×

Jon Hamm Reflects on ‘Mad Men’ and Don Draper at New Yorker Festival

Navigating success after years as a working actor was a difficult part of the “Mad Men” experience for star Jon Hamm.

The actor reflected on the landmark 2007-2015 series and his performance as Don Draper in a wide-ranging Q&A Saturday night held as part of the New Yorker Festival.

Hamm told New Yorker articles editor Susan Morrison that the AMC drama was a transformational experience, personally and professionally.

“To have that kind of omnibus experience is once in a lifetime, if you’re lucky,” he said during the session held at SIR Stage37. “Navigating the success, what the show became. that was the trickiest part,” Hamm added.

Now that the series has ended, Hamm told Morrison, he’s looking to branch out.

“The fun of being an actor is getting to different things” after playing Don Draper for seven seasons. “It wasn’t that I wanted to react against and play the opposite, but I definitely wanted to do different things,” he said.

Morrison asked Hamm about his comedy chops, showing clips from “Bridesmaids,” “Saturday Night Live,” and “30 Rock.” A self-described comedy geek, Hamm credited his creative journey from losing his mother at the age of 10 and eventually finding a nurturing environment in his “wildly progressive” St. Louis high school, John Burroughs School.

“We didn’t have cable TV,” he said. “You had to like, read books and listen to albums and cassette tapes.” Hamm cited Spy magazine, Monty Python, and comedians including Bob Newhart, George Carlin, and Richard Pryor as inspirations. He even liked Cheech and Chong, adding ruefully, “My grandmother did not like that one. It literally had a car-sized joint on it.”

Hamm was a jocular, appreciative interviewee, thanking each audience member for their questions and peppering his answers with little jokes. At some point, a weird emanated from somewhere in the audience. Hamm laughed. “I’ve never not laughed at a fart sound. Never have, never will.” When the audience laughed with some embarrassment, he added, “oh, I know it was the chair.”

About “Mad Men,” Hamm said, “There was nothing like our show.” He credits “the advent of the iPhone, and blog culture, and recap culture” with aiding its success. “Nobody watched it” — at least at first — “but people loved to talk about it!”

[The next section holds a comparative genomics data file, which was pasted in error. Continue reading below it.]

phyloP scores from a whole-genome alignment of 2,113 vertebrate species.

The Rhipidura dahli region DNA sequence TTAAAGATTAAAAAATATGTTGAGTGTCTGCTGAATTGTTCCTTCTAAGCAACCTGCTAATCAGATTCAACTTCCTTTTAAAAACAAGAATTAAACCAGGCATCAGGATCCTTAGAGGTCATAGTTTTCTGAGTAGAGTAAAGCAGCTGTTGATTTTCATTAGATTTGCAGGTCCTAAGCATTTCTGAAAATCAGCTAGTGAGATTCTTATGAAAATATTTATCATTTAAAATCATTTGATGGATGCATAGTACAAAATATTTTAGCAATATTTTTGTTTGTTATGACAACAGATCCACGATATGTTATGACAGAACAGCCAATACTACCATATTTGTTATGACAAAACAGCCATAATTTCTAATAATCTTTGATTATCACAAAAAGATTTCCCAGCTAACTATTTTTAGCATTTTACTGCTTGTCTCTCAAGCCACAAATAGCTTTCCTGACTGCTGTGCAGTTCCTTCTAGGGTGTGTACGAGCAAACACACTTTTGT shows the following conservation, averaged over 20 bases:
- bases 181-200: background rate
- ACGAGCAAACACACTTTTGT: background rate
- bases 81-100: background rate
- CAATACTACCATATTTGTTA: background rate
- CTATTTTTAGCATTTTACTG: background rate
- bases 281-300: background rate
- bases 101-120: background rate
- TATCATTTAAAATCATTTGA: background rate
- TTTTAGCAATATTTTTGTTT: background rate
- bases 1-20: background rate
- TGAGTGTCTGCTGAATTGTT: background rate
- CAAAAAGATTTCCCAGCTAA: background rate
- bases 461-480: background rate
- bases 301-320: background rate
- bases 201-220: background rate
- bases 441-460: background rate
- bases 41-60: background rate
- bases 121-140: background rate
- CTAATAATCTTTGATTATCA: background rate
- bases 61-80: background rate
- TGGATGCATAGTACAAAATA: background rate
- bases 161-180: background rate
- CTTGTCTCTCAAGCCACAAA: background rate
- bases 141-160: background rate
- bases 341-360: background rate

“The real appeal of the show is that people saw some version of themselves — their mom, their dad, their kids, their job, their journey, their family — in the story of this man who is not what he says he is, but has made this life,” he said. Hamm added that he happened to be uniquely suited for the role.

“My dad had a similarity to Don Draper,” he said. “Some quality that I took and used.”

Hamm added, “I was a fan of advertising. I was a fan of commercials as a kid. I watched a lot of TV. I could do jingles and i could do slogans,” he said. He realized how much he knew when he started meeting actual advertising executives while working on the show.

Morrison asked him how he played the difference between Don and his alter-ego on the show, Dick Whitman. “Don had a different way of carrying himself,” Hamm said. “There was this performative aspect to Don, when he was in the office especially… that was very much a conscious decision.”

In contrast, “when (Dick) goes out to California and you see him with Anna — he’s not performative, he’s purely himself, and there’s a different physicality to it. That was on purpose.”

Hamm connected that artifice, obliquely, to the current commander-in-chief. “There are a few examples of people in current political culture who might have manufactured confidence… Oh, remember George W. Bush! Simpler days,” he said.